Tuesday, March 1, 2011
First Butterfly of the Year and Artist Inspiration
Comma Anglewing Polygonia comma
Virginia Tech Campus February 26, 2011
I saw my first butterfly this year while working on a volunteer project for my local Virginia Master Naturalist chapter. We were just about to get started measuring trees in a forest tract next to the Virginia Tech stadium. The butterfly caught our attention while warming up in the sun (approximately 50 degrees).
The comma, like all anglewings, overwinter as adults in cracks of trees. Anglewings are true woodland butterflies and are commonly seen feeding on salts in dirt roads in the forest. I see them all summer in my driveway and marvel at how they come out on warm days. But, I think this is the earliest I have seen one, attesting to this winter's warmth.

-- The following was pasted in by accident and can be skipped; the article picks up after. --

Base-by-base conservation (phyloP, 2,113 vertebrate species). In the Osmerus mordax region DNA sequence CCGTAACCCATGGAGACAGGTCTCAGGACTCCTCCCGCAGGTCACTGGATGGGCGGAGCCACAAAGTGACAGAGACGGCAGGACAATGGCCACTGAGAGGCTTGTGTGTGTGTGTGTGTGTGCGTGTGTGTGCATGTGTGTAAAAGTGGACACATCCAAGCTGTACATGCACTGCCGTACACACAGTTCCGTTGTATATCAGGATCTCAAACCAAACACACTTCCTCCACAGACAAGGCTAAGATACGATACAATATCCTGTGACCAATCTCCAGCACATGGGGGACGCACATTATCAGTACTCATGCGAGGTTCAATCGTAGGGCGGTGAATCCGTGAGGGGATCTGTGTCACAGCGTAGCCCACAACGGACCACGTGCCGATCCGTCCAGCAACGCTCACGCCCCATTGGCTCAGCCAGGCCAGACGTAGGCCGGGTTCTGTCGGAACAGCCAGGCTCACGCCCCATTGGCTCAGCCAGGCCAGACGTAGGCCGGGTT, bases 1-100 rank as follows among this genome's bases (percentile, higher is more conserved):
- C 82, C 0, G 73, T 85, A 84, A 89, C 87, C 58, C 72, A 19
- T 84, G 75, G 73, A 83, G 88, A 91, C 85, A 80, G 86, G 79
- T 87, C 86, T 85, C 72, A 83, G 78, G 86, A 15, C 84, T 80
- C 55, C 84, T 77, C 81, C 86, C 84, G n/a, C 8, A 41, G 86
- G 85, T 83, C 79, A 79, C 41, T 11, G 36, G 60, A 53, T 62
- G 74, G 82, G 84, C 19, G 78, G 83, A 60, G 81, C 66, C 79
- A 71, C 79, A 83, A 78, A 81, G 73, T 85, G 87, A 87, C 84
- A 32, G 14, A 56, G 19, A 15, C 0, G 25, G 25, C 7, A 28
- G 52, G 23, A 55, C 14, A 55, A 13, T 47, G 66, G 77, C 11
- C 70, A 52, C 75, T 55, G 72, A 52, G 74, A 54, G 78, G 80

References: Butterflies of North America by John Feltwell and another book with same title by Jeffrey Glassberg.
Painting from Norbert Hauput's blog inspired by my photo
One of my photos I published last spring inspired an artist to do a painting. I thought at the time it would make a good watercolor painting but I never did it. So, I am glad Norbert did one--it's beautiful.
One of the reasons I write this blog is to inspire people about the Appalachian mountains. Perhaps, it will motivate people from far away (like Norbert from California!) to be concerned about the destruction of the mountains through mountaintop coal mining. In the meantime, I will keep documenting the beauty of our part of the Appalachians.
Original Photo from my post "Fall Color Fading Fast" published last October.